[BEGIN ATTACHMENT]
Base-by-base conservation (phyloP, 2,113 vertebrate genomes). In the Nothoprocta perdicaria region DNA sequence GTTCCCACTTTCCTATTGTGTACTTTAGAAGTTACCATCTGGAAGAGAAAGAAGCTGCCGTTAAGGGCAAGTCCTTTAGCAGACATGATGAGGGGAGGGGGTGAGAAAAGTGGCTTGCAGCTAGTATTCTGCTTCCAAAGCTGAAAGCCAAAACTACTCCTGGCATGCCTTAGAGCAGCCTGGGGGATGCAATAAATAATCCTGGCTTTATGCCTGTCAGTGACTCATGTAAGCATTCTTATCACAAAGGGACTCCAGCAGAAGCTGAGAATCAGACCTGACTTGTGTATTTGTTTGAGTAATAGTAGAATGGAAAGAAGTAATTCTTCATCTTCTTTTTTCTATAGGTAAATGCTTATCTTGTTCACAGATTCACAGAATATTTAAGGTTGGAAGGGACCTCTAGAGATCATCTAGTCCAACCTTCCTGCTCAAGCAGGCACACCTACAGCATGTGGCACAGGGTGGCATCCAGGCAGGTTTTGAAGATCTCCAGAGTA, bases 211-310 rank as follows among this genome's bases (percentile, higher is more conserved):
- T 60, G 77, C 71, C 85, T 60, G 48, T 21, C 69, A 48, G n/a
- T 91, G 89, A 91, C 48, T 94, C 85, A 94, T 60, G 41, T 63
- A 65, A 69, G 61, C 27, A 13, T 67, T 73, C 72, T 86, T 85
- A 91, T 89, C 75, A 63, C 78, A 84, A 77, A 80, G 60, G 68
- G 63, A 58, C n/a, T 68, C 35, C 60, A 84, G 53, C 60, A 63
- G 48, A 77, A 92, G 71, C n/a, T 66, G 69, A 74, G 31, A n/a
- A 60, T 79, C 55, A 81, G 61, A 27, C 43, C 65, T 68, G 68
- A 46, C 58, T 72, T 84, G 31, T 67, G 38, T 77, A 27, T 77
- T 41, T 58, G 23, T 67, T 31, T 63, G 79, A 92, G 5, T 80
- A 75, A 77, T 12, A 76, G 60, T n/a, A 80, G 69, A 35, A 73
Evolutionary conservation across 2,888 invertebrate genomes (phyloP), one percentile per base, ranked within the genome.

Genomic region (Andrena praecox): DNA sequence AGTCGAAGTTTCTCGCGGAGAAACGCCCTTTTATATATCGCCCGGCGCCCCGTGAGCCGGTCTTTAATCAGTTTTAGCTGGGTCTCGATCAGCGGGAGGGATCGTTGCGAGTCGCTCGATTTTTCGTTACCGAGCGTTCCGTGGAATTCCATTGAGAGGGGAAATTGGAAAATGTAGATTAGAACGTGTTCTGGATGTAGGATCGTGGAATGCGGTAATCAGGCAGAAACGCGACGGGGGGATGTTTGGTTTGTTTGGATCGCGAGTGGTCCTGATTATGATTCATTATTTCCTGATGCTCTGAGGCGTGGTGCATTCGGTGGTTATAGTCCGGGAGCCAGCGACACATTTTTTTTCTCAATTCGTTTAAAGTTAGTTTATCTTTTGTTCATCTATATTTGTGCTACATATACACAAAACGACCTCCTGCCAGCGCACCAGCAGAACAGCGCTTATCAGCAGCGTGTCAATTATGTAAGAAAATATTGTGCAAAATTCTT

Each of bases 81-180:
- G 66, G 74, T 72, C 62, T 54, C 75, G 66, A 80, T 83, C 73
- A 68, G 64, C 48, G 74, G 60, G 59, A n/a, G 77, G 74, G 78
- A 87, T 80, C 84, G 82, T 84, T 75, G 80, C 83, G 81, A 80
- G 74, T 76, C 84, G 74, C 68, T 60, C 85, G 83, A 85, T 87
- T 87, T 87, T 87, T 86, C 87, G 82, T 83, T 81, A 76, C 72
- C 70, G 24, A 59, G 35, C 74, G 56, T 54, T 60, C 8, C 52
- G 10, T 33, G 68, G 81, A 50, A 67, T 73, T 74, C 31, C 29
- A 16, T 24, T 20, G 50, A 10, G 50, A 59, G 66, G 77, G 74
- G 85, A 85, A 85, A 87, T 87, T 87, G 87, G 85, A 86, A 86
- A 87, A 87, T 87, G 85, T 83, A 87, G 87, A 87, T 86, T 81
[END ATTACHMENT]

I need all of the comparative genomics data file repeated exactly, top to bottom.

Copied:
Base-by-base conservation (phyloP, 2,113 vertebrate genomes). In the Nothoprocta perdicaria region DNA sequence GTTCCCACTTTCCTATTGTGTACTTTAGAAGTTACCATCTGGAAGAGAAAGAAGCTGCCGTTAAGGGCAAGTCCTTTAGCAGACATGATGAGGGGAGGGGGTGAGAAAAGTGGCTTGCAGCTAGTATTCTGCTTCCAAAGCTGAAAGCCAAAACTACTCCTGGCATGCCTTAGAGCAGCCTGGGGGATGCAATAAATAATCCTGGCTTTATGCCTGTCAGTGACTCATGTAAGCATTCTTATCACAAAGGGACTCCAGCAGAAGCTGAGAATCAGACCTGACTTGTGTATTTGTTTGAGTAATAGTAGAATGGAAAGAAGTAATTCTTCATCTTCTTTTTTCTATAGGTAAATGCTTATCTTGTTCACAGATTCACAGAATATTTAAGGTTGGAAGGGACCTCTAGAGATCATCTAGTCCAACCTTCCTGCTCAAGCAGGCACACCTACAGCATGTGGCACAGGGTGGCATCCAGGCAGGTTTTGAAGATCTCCAGAGTA, bases 211-310 rank as follows among this genome's bases (percentile, higher is more conserved):
- T 60, G 77, C 71, C 85, T 60, G 48, T 21, C 69, A 48, G n/a
- T 91, G 89, A 91, C 48, T 94, C 85, A 94, T 60, G 41, T 63
- A 65, A 69, G 61, C 27, A 13, T 67, T 73, C 72, T 86, T 85
- A 91, T 89, C 75, A 63, C 78, A 84, A 77, A 80, G 60, G 68
- G 63, A 58, C n/a, T 68, C 35, C 60, A 84, G 53, C 60, A 63
- G 48, A 77, A 92, G 71, C n/a, T 66, G 69, A 74, G 31, A n/a
- A 60, T 79, C 55, A 81, G 61, A 27, C 43, C 65, T 68, G 68
- A 46, C 58, T 72, T 84, G 31, T 67, G 38, T 77, A 27, T 77
- T 41, T 58, G 23, T 67, T 31, T 63, G 79, A 92, G 5, T 80
- A 75, A 77, T 12, A 76, G 60, T n/a, A 80, G 69, A 35, A 73
Evolutionary conservation across 2,888 invertebrate genomes (phyloP), one percentile per base, ranked within the genome.

Genomic region (Andrena praecox): DNA sequence AGTCGAAGTTTCTCGCGGAGAAACGCCCTTTTATATATCGCCCGGCGCCCCGTGAGCCGGTCTTTAATCAGTTTTAGCTGGGTCTCGATCAGCGGGAGGGATCGTTGCGAGTCGCTCGATTTTTCGTTACCGAGCGTTCCGTGGAATTCCATTGAGAGGGGAAATTGGAAAATGTAGATTAGAACGTGTTCTGGATGTAGGATCGTGGAATGCGGTAATCAGGCAGAAACGCGACGGGGGGATGTTTGGTTTGTTTGGATCGCGAGTGGTCCTGATTATGATTCATTATTTCCTGATGCTCTGAGGCGTGGTGCATTCGGTGGTTATAGTCCGGGAGCCAGCGACACATTTTTTTTCTCAATTCGTTTAAAGTTAGTTTATCTTTTGTTCATCTATATTTGTGCTACATATACACAAAACGACCTCCTGCCAGCGCACCAGCAGAACAGCGCTTATCAGCAGCGTGTCAATTATGTAAGAAAATATTGTGCAAAATTCTT

Each of bases 81-180:
- G 66, G 74, T 72, C 62, T 54, C 75, G 66, A 80, T 83, C 73
- A 68, G 64, C 48, G 74, G 60, G 59, A n/a, G 77, G 74, G 78
- A 87, T 80, C 84, G 82, T 84, T 75, G 80, C 83, G 81, A 80
- G 74, T 76, C 84, G 74, C 68, T 60, C 85, G 83, A 85, T 87
- T 87, T 87, T 87, T 86, C 87, G 82, T 83, T 81, A 76, C 72
- C 70, G 24, A 59, G 35, C 74, G 56, T 54, T 60, C 8, C 52
- G 10, T 33, G 68, G 81, A 50, A 67, T 73, T 74, C 31, C 29
- A 16, T 24, T 20, G 50, A 10, G 50, A 59, G 66, G 77, G 74
- G 85, A 85, A 85, A 87, T 87, T 87, G 87, G 85, A 86, A 86
- A 87, A 87, T 87, G 85, T 83, A 87, G 87, A 87, T 86, T 81